Mark Shenton: 10 musicals I’d like to see on the London stage
Some Broadway musicals take the slow road to London: Dreamgirls, currently previewing at the Savoy Theatre, opened in Broadway in 1981, taking 35 years to get here; Richard Rodgers and Oscar Hammerstein’s Allegro finally premiered at Southwark Playhouse earlier this year, 68 years after its 1947 Broadway opening.
We also have Side Show playing at Southwark Playhouse (19 years after its 1997 Broadway opening); and coming in the next few months there’s The Life (also 19 years, and also coming to Southwark) and Maury Yeston’s Death Takes a Holiday (coming to the Charing Cross Theatre, five years on from its 2011 Off-Broadway premiere). Beyond London, Big (20 years on from its 1996 Broadway premiere) is now touring; and The Addams Family is due to launch in April in Edinburgh (seven years on from its 2010 Broadway opening).
These, then, are the top 10 musicals I’d like to see in London that have not been seen here yet – though there are many, many more. Please feel free to add them below in the comments, or tweet more suggestions. Perhaps a producer somewhere will be listening…
1. Next to Normal
No recent musical has affected me as deeply and personally as Tom Kitt and Brian Yorkey’s 2009 Broadway show about a bereaved mother’s mental illness and how it affects her, her devoted husband and surviving daughter. I saw it nine times during its Broadway run – and it never failed to reduce me to floods of tears: partly recognition (no musical in my experience has so well plumbed the depths of loss that depression causes – and chronicled the highs that are sometimes its corollary) but also sheer love for its bold, brave take on such a taboo subject in the mainstream setting of Broadway.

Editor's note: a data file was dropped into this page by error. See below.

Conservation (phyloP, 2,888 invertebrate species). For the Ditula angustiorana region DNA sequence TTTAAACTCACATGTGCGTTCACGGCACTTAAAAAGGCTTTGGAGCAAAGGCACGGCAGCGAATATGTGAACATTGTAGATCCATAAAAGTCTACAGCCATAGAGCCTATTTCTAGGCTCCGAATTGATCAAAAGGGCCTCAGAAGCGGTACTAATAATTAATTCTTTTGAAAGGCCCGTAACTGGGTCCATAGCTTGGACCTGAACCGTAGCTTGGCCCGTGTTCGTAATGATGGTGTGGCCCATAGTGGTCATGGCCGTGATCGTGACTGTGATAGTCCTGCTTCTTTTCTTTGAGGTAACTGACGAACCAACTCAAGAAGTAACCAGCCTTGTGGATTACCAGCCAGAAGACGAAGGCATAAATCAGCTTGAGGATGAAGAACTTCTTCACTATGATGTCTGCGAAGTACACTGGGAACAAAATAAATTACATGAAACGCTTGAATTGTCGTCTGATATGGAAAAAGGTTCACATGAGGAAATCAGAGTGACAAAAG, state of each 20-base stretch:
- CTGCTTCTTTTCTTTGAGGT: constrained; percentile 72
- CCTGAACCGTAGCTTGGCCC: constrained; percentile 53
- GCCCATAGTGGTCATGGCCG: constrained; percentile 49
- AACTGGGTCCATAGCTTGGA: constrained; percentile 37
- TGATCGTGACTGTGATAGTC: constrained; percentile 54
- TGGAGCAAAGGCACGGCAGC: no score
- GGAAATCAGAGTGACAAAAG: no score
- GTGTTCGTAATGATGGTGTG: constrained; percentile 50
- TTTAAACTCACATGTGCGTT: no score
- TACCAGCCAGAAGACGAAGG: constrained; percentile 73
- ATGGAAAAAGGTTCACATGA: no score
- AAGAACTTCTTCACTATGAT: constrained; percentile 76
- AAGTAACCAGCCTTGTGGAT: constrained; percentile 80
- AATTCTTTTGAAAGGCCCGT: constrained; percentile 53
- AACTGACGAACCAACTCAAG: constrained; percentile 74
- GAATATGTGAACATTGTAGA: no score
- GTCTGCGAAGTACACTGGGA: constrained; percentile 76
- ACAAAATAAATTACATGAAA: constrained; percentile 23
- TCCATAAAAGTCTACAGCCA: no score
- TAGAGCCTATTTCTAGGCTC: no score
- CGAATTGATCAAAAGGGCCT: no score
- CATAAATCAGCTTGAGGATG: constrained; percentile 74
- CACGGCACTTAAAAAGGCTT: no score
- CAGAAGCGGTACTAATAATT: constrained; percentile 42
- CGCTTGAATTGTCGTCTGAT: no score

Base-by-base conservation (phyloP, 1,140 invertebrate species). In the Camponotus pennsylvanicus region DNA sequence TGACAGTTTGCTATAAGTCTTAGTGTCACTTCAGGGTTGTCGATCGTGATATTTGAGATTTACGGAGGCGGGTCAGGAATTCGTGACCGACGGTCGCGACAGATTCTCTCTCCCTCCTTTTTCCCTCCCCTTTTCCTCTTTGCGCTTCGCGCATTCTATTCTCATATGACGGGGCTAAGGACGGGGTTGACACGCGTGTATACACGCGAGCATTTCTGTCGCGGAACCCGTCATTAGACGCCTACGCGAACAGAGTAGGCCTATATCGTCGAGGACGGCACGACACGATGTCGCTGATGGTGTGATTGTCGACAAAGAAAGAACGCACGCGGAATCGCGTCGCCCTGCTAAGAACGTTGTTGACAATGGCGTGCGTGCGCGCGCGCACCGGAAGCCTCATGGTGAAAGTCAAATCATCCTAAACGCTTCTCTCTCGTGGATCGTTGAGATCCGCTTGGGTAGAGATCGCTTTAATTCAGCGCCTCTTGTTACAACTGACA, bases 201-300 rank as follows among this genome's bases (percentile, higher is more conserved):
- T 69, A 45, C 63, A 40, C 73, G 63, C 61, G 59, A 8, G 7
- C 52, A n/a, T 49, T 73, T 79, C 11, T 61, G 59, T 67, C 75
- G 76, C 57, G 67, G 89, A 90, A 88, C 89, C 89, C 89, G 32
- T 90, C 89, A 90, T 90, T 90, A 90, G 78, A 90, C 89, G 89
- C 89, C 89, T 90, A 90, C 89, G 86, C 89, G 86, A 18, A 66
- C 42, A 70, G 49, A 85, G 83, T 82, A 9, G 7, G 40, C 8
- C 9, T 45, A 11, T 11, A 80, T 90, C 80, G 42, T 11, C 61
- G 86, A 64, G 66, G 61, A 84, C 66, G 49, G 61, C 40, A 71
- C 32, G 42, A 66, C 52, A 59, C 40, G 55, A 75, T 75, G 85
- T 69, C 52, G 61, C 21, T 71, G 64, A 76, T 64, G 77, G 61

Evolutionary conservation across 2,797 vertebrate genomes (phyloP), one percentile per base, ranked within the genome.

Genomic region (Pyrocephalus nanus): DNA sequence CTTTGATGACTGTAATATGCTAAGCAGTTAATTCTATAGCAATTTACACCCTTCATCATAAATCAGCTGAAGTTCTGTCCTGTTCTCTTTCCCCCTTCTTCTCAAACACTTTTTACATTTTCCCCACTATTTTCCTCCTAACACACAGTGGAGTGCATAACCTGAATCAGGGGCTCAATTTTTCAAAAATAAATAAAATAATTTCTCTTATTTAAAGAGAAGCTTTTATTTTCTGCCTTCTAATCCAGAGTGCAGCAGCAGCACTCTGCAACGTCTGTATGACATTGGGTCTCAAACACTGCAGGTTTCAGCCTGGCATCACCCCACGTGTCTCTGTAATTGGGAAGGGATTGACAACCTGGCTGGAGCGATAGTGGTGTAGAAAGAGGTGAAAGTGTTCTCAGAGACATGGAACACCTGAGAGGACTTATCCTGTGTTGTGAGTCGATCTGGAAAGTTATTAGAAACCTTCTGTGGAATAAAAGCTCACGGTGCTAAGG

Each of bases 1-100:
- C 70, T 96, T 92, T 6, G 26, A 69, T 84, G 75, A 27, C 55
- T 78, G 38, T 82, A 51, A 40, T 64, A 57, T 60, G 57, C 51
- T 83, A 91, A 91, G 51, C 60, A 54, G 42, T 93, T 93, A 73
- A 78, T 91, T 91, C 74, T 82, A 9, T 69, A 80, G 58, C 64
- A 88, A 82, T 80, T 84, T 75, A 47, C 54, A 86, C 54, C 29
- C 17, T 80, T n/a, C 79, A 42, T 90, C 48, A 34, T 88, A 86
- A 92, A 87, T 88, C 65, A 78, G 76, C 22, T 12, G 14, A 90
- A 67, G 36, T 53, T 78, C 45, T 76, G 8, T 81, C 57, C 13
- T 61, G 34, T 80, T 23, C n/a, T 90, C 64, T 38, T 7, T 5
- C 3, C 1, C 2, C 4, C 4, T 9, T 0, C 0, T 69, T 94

2. Light in the Piazza
Adam Guettel is hardly prolific, alas; this is is his sole Broadway entry, though he’s also written the Off-Broadway masterwork Floyd Collins that was recently revived at Wilton’s Music Hall. Light in the Piazza, which received its British premiere in a production at Curve in Leicester in 2009, is yet to be seen in London, but contains a score of haunting magnificence, full of brooding melodies and operatic flourishes.
Wiliam Finn’s double bill of musicals – March of the Falsettos and Falsettoland – were written around the same set of characters but premiered Off-Broadway nine years apart, in 1981 and 1990 respectively. While the first musical sparkles with a kind of urban sophistication in its portrayal of a Manhattan man who leaves his wife and young son for another man, the second takes a far darker turn as the spectre of HIV/Aids arrives. Each part has been seen in the UK – March of the Falsettos even had a short West End run in a 1987 production that transferred from Manchester’s Library Theatre, while I fondly remembering seeing a student production from the 2001 Edinburgh Festival Fringe that was directed by a young Jamie Lloyd. But though they were first paired into one evening under the collective name Falsettos that was seen on Broadway in 1992, and is back there right now at the Walter Kerr Theatre, we’ve yet to see the double bill here.
4. Fun Home